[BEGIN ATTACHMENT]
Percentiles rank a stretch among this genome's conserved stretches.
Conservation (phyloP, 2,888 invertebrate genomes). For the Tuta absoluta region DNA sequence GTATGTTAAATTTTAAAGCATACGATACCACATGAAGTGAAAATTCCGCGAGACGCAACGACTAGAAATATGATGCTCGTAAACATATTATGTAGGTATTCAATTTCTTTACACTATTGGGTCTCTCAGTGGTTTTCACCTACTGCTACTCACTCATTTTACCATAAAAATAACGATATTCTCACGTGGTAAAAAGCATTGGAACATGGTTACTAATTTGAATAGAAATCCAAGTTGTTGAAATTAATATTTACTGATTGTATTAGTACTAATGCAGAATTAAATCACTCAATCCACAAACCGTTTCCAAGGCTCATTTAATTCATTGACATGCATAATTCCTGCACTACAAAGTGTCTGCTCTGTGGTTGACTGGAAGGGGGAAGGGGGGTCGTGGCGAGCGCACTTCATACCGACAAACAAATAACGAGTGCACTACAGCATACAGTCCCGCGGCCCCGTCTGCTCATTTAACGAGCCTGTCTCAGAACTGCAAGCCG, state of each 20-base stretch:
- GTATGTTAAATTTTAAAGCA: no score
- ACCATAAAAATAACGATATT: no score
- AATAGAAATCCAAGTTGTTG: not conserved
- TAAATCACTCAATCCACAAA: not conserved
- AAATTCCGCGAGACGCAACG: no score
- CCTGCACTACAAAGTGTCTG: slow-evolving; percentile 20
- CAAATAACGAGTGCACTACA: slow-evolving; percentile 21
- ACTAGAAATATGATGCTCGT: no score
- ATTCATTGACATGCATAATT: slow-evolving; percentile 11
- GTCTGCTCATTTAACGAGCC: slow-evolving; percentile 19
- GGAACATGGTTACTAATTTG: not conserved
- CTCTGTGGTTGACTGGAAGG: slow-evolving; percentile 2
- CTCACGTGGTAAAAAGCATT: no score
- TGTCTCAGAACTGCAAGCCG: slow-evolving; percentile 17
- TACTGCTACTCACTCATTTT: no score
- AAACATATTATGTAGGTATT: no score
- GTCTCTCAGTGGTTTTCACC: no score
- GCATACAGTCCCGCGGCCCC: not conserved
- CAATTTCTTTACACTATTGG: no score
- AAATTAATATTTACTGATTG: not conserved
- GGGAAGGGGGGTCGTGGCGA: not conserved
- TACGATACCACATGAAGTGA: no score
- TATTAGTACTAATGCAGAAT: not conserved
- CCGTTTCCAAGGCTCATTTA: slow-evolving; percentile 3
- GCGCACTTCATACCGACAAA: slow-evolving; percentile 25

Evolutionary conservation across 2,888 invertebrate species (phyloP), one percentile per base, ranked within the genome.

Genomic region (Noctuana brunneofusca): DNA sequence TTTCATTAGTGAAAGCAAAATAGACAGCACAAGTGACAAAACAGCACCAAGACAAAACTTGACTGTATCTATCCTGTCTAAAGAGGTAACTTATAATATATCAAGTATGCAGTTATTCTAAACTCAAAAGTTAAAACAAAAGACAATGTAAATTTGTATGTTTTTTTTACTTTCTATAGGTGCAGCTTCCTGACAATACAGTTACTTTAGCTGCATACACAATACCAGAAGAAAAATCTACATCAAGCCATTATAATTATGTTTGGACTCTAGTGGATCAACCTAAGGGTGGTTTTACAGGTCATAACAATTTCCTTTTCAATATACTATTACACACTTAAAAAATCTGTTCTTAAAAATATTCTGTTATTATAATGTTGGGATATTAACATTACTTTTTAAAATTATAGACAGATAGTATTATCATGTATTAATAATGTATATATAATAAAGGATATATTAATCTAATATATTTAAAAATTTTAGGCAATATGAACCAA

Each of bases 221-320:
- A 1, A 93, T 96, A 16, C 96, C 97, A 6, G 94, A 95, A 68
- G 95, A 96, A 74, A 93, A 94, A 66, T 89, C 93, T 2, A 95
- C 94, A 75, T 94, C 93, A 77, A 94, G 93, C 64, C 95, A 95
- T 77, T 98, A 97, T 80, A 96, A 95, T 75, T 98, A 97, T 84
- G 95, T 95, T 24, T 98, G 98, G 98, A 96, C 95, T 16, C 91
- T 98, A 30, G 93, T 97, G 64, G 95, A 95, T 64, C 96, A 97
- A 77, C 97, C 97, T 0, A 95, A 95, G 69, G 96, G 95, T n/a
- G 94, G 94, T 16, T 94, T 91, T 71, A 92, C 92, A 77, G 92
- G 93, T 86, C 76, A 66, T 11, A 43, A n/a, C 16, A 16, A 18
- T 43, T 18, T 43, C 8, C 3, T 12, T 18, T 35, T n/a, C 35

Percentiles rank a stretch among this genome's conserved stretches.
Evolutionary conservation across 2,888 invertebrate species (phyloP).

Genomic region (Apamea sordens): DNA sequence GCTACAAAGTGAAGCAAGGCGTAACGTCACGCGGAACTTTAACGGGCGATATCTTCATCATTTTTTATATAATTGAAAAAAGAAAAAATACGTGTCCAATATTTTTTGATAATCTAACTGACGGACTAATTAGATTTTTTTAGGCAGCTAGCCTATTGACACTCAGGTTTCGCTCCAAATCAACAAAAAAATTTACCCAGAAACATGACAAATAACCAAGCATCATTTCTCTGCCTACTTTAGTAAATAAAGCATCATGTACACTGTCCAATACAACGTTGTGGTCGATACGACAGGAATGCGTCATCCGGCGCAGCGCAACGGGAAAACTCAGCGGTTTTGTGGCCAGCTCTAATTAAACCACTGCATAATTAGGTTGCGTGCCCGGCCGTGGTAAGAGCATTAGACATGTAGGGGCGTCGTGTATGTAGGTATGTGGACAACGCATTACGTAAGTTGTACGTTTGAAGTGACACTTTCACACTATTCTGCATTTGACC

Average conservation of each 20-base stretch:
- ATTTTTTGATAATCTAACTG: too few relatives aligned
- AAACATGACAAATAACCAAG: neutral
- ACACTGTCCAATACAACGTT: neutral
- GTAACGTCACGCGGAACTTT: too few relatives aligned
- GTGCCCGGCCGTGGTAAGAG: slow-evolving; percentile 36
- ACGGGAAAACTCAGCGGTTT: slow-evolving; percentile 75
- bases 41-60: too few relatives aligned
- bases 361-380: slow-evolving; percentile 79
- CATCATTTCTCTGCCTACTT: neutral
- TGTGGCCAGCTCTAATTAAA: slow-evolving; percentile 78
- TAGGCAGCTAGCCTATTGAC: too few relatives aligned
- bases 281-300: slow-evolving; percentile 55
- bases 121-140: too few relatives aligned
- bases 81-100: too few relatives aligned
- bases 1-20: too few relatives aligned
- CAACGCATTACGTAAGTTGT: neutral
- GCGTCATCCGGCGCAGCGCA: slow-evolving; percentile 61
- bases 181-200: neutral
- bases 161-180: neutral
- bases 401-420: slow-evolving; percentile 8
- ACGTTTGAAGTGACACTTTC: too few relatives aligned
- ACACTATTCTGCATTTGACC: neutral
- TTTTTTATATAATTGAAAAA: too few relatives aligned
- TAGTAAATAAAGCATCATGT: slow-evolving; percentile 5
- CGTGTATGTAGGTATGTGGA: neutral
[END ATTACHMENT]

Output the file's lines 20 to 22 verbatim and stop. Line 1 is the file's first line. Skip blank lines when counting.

- GCATACAGTCCCGCGGCCCC: not conserved
- CAATTTCTTTACACTATTGG: no score
- AAATTAATATTTACTGATTG: not conserved